UNWTO World Conference on Smart Destinations
We were blessed to have attendend the 1st UNWTO World Conference on Smart Destinations, which gathered over 900 attendees from across the globe, including tourism ministers, destination marketers, academics, start-ups and technology providers in the city of Murcia last week.
Organized by The World Tourism Organization, the Kingdom of Spain, and the region of Murcia, the conference was about what it takes to become smarter in the tourism sector in the coming years. Discussions were held on how to best apply the methodology of a smart destination. The discussions were underlining the importance of data and technology but also innovation, sustainability and accessibility. Parallel sessions were held on these topics.
Sandro, tell us a little bit about it.
Technology and innovation have fuelled the evolution of today’s travelers. Now, they are highly informed, independent, connected and expect fully personalised experiences. They also want authentic experiences and actively seek out destinations that can offer something new. Destination marketers need to be fully open to embrace new technologies if they want to reach today’s traveler.
I participated in a panel discussion that focused on this new digital traveler. We identified traveler acquisition, mobile and business intelligence as the core pillars for success. Beyond a means to inspire the traveler, mobile’s potential as a mechanism to deliver relevant and timely content to visitors, once at the destination, was a key discussion point.
Tell us more about the other discussions you attended?
Yes, Leandro Bonfranceschi, Head of New Business LATAM & Caribe at Amadeus IT, participated in another panel on the role of business intelligence and the progress achieved by ‘Smart Destinations’ in building a deeper understanding. Each day the travel industry deals with increasing amounts of data and complexity. This has only heightened the fragility of destinations that work from outdated or incomplete data and of those that cannot translate raw data into compelling calls to action.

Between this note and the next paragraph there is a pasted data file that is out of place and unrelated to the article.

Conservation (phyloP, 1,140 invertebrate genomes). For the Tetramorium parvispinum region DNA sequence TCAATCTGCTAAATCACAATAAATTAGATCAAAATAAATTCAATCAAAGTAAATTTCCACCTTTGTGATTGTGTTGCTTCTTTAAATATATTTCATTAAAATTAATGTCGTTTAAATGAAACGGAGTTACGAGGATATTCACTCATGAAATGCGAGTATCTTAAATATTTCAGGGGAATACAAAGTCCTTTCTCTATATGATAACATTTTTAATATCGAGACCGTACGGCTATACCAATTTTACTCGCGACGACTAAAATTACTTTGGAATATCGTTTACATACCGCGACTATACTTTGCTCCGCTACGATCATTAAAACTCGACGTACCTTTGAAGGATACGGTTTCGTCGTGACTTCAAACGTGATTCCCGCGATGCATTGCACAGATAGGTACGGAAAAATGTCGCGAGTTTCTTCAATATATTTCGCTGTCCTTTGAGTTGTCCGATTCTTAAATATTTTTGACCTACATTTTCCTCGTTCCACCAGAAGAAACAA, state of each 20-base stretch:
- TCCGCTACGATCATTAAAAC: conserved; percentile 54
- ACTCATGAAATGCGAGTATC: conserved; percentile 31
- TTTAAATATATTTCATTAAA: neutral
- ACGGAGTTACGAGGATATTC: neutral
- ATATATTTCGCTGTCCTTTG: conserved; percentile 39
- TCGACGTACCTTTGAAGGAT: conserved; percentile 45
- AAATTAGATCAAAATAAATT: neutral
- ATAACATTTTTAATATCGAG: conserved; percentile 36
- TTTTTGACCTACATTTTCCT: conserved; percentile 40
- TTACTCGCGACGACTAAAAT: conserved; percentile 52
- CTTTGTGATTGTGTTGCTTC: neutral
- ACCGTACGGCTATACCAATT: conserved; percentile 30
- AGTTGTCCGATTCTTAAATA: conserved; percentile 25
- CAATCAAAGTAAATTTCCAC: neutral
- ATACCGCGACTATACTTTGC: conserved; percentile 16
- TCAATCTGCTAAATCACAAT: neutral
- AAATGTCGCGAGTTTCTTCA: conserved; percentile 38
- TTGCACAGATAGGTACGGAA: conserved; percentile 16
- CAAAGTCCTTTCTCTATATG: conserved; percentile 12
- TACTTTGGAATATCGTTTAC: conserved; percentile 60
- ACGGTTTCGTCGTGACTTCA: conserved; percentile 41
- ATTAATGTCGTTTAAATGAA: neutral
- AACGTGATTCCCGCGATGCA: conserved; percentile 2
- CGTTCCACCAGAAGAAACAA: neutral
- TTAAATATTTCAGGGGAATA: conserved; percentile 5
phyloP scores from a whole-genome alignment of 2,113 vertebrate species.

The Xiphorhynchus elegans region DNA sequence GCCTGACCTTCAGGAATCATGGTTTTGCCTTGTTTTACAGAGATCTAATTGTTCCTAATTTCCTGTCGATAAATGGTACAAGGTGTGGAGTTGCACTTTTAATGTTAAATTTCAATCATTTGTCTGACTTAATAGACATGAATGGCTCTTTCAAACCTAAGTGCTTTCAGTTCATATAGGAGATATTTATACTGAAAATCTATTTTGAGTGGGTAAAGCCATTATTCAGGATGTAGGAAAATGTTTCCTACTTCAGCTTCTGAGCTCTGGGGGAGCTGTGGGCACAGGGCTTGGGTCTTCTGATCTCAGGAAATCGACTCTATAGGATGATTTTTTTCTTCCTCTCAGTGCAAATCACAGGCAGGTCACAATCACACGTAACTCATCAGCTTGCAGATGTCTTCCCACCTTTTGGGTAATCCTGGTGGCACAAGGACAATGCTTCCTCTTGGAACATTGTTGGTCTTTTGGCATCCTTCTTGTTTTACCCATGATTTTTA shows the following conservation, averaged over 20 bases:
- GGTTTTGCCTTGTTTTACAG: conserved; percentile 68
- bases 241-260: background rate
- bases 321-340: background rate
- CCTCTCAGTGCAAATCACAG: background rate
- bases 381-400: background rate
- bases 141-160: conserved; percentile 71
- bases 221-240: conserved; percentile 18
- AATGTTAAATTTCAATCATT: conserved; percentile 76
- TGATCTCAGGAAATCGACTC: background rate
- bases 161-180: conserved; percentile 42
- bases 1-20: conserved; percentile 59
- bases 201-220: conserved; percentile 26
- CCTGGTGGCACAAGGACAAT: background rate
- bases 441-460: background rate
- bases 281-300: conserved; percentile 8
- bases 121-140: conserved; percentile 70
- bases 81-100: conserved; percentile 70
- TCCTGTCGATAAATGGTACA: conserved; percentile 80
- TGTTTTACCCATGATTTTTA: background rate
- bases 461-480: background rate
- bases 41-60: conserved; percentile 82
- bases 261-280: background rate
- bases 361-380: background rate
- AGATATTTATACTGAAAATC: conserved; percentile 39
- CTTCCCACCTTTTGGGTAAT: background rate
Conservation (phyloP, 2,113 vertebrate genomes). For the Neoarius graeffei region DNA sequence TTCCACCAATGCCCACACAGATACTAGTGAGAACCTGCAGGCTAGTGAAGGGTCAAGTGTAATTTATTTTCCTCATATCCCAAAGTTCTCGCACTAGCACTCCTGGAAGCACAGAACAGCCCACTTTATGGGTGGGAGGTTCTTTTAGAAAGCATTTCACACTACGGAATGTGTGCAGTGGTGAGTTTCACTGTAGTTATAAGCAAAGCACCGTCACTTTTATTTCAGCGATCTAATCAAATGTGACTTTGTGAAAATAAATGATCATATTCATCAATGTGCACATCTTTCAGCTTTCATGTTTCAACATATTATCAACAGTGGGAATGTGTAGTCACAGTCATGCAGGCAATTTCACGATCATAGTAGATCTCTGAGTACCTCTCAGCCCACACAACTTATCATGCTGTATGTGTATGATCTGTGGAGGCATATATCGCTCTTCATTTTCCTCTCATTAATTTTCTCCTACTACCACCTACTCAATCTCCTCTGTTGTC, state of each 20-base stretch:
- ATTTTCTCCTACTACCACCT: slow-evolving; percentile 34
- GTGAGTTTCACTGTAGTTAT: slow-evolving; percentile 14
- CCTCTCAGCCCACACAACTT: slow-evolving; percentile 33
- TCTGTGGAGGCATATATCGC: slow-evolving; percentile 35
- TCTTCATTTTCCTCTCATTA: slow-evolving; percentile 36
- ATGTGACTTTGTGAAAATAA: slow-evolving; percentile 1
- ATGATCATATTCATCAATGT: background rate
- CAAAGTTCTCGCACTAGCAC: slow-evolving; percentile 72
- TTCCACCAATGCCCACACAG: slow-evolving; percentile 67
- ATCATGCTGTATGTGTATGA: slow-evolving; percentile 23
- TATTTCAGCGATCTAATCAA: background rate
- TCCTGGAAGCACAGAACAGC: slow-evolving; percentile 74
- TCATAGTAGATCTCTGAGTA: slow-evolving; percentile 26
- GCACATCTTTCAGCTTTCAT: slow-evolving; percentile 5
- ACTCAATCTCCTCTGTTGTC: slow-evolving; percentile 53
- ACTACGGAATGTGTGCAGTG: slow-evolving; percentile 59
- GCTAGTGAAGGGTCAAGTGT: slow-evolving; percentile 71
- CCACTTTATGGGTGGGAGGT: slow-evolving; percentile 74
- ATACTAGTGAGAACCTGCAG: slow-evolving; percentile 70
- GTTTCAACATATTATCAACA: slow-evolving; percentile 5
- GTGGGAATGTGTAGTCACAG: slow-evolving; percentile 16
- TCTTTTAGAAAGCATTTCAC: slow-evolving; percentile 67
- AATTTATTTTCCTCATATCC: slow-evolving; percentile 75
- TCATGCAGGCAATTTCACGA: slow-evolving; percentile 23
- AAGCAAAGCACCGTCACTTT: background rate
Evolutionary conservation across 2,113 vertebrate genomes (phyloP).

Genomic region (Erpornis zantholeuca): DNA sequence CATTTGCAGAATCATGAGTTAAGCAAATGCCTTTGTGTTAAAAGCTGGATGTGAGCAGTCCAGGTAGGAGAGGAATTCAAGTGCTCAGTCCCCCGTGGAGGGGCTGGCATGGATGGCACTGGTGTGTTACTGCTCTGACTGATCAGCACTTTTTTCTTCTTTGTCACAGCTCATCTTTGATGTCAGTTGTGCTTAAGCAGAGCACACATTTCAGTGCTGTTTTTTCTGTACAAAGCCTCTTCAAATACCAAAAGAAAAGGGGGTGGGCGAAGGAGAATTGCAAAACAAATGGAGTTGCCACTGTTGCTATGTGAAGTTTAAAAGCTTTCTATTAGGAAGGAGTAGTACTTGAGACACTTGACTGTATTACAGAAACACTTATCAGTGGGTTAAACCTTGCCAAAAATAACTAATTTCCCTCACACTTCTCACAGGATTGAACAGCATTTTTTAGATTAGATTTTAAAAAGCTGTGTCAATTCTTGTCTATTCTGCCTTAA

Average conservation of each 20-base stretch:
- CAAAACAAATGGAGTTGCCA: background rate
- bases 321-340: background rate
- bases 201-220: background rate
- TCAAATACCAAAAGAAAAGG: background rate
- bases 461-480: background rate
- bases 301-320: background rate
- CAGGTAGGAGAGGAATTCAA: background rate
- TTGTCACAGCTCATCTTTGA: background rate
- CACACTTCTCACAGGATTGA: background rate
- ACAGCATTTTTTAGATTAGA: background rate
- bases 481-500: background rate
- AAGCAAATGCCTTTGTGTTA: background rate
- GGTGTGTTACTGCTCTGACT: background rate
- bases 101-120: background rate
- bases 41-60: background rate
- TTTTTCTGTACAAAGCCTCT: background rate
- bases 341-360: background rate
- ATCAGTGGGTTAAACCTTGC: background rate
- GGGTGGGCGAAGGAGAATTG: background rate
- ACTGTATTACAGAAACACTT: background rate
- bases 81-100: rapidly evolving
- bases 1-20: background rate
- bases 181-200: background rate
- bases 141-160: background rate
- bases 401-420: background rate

However, these great challenges are outweighed by greater rewards. Being open to new technologies and taking a proactive approach to data analytics can harness a wider range of updated data that can allow destinations to adjust to changing traveler demands. Who is travelling to your destination? When and for how long? How are competing destinations interacting with your target traveler? The possibility for tourist destinations to understand destination demand and build on these actionable insights to boost market relevance and to continue to grow.
Also, Juan Jesús García, Head of Industry Affairs Europe, moderated a panel that discussed the role of smart destinations and travel service providers in bringing travelers door to door multimodal travel services, and analyzed the opportunities that they could see in deploying those services.
The need for technology to interact with the customer was clear. But another priority that resonated throughout the event was the need for sustainable tourism development. Protecting the natural, social and cultural environment are essential to the growth of any destination. At the same time, ensuring that they are in fact accessible for everyone is fundamental. There is some progress being made already – heritage sites for instance showcased how they are diving into the digital world using VR technology so attractions can be visited virtually.
That sounds like a lot of good topics were covered. So what is the bottom line?
Ultimately, the main focus of tourist destination organisations remains unchanged: to promote their destinations effectively. With a traveler in constant evolution, technology’s role to drive a personalized and sustainable offer becomes key, and it was encouraging to see this level of engagement and discussion across the board.
But the destinations need to act fast to not have a disadvantage, things are changing fast and destinations need to adjust just as fast. Measuring and analyzing information has become crucial for destinations. Using data is key to improve tourism products. In the past, destinations have waited for statistic information before intervening, now there is the possibility to act at an early stage. How to use data, not just collect it, has become crucial.